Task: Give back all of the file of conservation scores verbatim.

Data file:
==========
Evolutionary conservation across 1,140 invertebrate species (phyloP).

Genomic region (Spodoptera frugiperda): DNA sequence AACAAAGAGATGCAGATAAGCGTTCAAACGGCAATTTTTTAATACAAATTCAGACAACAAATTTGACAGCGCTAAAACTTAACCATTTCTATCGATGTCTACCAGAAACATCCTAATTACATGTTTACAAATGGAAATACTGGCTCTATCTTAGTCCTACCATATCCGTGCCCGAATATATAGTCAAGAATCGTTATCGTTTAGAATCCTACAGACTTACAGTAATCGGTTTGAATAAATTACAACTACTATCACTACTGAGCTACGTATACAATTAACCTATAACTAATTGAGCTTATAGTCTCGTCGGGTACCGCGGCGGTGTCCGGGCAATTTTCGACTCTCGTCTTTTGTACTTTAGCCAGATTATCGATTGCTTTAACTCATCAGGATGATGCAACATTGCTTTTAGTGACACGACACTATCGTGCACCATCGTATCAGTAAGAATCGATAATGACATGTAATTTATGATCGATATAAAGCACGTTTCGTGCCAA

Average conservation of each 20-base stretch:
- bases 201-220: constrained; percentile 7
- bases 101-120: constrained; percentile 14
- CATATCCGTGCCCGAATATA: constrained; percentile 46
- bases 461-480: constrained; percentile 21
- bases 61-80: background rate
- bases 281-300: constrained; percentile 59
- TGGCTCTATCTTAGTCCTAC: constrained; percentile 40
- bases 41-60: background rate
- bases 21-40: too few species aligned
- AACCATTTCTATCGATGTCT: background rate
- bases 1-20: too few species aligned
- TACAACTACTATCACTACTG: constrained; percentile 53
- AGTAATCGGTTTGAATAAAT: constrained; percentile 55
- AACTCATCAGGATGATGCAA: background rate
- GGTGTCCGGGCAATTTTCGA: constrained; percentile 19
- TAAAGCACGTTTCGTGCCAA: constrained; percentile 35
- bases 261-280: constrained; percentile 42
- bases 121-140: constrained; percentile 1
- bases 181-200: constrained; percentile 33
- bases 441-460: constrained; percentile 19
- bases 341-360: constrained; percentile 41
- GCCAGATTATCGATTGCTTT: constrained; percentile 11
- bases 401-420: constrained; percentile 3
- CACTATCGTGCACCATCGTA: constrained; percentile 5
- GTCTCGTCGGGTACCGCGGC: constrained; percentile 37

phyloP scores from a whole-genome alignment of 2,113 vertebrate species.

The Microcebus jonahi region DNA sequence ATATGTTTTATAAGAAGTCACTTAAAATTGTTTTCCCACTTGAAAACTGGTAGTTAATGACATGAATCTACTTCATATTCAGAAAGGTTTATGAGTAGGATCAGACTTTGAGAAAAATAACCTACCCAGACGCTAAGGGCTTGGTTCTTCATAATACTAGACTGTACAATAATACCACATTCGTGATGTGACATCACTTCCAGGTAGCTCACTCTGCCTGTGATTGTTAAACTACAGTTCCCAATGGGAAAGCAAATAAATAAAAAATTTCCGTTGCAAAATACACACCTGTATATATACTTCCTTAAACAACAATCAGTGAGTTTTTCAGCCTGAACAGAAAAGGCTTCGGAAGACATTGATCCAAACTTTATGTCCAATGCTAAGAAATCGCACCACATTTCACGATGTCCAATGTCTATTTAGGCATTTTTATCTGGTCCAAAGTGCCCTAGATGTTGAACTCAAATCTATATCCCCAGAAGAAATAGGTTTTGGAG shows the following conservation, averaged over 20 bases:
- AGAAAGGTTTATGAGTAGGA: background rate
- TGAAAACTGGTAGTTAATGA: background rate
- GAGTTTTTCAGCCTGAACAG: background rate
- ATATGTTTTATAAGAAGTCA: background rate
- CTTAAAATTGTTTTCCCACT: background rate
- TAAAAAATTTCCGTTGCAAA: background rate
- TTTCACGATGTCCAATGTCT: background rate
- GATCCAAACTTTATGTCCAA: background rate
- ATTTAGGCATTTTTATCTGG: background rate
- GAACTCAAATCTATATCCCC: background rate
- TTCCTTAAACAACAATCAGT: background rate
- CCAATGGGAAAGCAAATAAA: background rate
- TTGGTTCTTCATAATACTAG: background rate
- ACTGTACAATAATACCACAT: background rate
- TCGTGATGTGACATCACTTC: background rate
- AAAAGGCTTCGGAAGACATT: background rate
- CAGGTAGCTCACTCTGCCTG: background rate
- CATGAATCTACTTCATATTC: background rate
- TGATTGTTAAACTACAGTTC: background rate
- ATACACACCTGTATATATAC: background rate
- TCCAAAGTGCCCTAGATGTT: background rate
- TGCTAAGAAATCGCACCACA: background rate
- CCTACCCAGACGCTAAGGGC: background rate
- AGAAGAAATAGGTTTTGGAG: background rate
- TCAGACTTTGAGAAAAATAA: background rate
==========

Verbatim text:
Evolutionary conservation across 1,140 invertebrate species (phyloP).

Genomic region (Spodoptera frugiperda): DNA sequence AACAAAGAGATGCAGATAAGCGTTCAAACGGCAATTTTTTAATACAAATTCAGACAACAAATTTGACAGCGCTAAAACTTAACCATTTCTATCGATGTCTACCAGAAACATCCTAATTACATGTTTACAAATGGAAATACTGGCTCTATCTTAGTCCTACCATATCCGTGCCCGAATATATAGTCAAGAATCGTTATCGTTTAGAATCCTACAGACTTACAGTAATCGGTTTGAATAAATTACAACTACTATCACTACTGAGCTACGTATACAATTAACCTATAACTAATTGAGCTTATAGTCTCGTCGGGTACCGCGGCGGTGTCCGGGCAATTTTCGACTCTCGTCTTTTGTACTTTAGCCAGATTATCGATTGCTTTAACTCATCAGGATGATGCAACATTGCTTTTAGTGACACGACACTATCGTGCACCATCGTATCAGTAAGAATCGATAATGACATGTAATTTATGATCGATATAAAGCACGTTTCGTGCCAA

Average conservation of each 20-base stretch:
- bases 201-220: constrained; percentile 7
- bases 101-120: constrained; percentile 14
- CATATCCGTGCCCGAATATA: constrained; percentile 46
- bases 461-480: constrained; percentile 21
- bases 61-80: background rate
- bases 281-300: constrained; percentile 59
- TGGCTCTATCTTAGTCCTAC: constrained; percentile 40
- bases 41-60: background rate
- bases 21-40: too few species aligned
- AACCATTTCTATCGATGTCT: background rate
- bases 1-20: too few species aligned
- TACAACTACTATCACTACTG: constrained; percentile 53
- AGTAATCGGTTTGAATAAAT: constrained; percentile 55
- AACTCATCAGGATGATGCAA: background rate
- GGTGTCCGGGCAATTTTCGA: constrained; percentile 19
- TAAAGCACGTTTCGTGCCAA: constrained; percentile 35
- bases 261-280: constrained; percentile 42
- bases 121-140: constrained; percentile 1
- bases 181-200: constrained; percentile 33
- bases 441-460: constrained; percentile 19
- bases 341-360: constrained; percentile 41
- GCCAGATTATCGATTGCTTT: constrained; percentile 11
- bases 401-420: constrained; percentile 3
- CACTATCGTGCACCATCGTA: constrained; percentile 5
- GTCTCGTCGGGTACCGCGGC: constrained; percentile 37

phyloP scores from a whole-genome alignment of 2,113 vertebrate species.

The Microcebus jonahi region DNA sequence ATATGTTTTATAAGAAGTCACTTAAAATTGTTTTCCCACTTGAAAACTGGTAGTTAATGACATGAATCTACTTCATATTCAGAAAGGTTTATGAGTAGGATCAGACTTTGAGAAAAATAACCTACCCAGACGCTAAGGGCTTGGTTCTTCATAATACTAGACTGTACAATAATACCACATTCGTGATGTGACATCACTTCCAGGTAGCTCACTCTGCCTGTGATTGTTAAACTACAGTTCCCAATGGGAAAGCAAATAAATAAAAAATTTCCGTTGCAAAATACACACCTGTATATATACTTCCTTAAACAACAATCAGTGAGTTTTTCAGCCTGAACAGAAAAGGCTTCGGAAGACATTGATCCAAACTTTATGTCCAATGCTAAGAAATCGCACCACATTTCACGATGTCCAATGTCTATTTAGGCATTTTTATCTGGTCCAAAGTGCCCTAGATGTTGAACTCAAATCTATATCCCCAGAAGAAATAGGTTTTGGAG shows the following conservation, averaged over 20 bases:
- AGAAAGGTTTATGAGTAGGA: background rate
- TGAAAACTGGTAGTTAATGA: background rate
- GAGTTTTTCAGCCTGAACAG: background rate
- ATATGTTTTATAAGAAGTCA: background rate
- CTTAAAATTGTTTTCCCACT: background rate
- TAAAAAATTTCCGTTGCAAA: background rate
- TTTCACGATGTCCAATGTCT: background rate
- GATCCAAACTTTATGTCCAA: background rate
- ATTTAGGCATTTTTATCTGG: background rate
- GAACTCAAATCTATATCCCC: background rate
- TTCCTTAAACAACAATCAGT: background rate
- CCAATGGGAAAGCAAATAAA: background rate
- TTGGTTCTTCATAATACTAG: background rate
- ACTGTACAATAATACCACAT: background rate
- TCGTGATGTGACATCACTTC: background rate
- AAAAGGCTTCGGAAGACATT: background rate
- CAGGTAGCTCACTCTGCCTG: background rate
- CATGAATCTACTTCATATTC: background rate
- TGATTGTTAAACTACAGTTC: background rate
- ATACACACCTGTATATATAC: background rate
- TCCAAAGTGCCCTAGATGTT: background rate
- TGCTAAGAAATCGCACCACA: background rate
- CCTACCCAGACGCTAAGGGC: background rate
- AGAAGAAATAGGTTTTGGAG: background rate
- TCAGACTTTGAGAAAAATAA: background rate